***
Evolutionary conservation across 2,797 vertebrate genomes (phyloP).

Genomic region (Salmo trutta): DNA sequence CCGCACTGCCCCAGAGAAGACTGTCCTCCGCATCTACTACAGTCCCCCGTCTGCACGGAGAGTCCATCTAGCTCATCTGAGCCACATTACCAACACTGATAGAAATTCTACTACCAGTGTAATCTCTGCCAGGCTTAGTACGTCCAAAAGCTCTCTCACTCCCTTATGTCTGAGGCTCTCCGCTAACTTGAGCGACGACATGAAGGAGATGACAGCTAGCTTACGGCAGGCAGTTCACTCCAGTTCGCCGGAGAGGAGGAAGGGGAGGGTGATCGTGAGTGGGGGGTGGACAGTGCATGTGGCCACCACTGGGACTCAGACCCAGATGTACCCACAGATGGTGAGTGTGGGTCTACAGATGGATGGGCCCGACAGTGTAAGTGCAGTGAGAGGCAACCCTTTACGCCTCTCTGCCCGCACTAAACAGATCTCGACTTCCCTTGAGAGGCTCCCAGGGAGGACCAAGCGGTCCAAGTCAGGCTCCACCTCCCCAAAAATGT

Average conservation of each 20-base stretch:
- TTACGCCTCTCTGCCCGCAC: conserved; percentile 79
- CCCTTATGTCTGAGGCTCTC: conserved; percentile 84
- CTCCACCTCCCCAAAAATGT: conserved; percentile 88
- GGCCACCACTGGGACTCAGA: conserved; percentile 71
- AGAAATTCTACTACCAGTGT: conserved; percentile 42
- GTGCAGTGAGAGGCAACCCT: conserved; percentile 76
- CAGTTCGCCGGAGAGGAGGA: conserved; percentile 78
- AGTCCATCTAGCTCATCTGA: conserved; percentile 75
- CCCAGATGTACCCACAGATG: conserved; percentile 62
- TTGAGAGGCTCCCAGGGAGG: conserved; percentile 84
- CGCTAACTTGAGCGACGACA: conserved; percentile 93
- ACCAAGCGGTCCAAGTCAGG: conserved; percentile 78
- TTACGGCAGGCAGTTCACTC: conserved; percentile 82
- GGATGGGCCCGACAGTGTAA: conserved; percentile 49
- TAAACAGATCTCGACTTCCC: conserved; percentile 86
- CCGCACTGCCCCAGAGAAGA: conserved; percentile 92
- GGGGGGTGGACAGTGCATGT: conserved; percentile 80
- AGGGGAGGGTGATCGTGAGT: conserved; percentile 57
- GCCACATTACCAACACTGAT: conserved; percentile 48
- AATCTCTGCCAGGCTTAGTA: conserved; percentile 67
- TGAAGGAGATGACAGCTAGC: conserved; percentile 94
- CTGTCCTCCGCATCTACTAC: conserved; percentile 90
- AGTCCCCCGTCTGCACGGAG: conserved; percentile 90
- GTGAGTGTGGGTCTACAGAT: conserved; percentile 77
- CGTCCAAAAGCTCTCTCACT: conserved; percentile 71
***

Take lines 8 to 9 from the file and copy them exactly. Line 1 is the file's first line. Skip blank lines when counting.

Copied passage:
- AGAAATTCTACTACCAGTGT: conserved; percentile 42
- GTGCAGTGAGAGGCAACCCT: conserved; percentile 76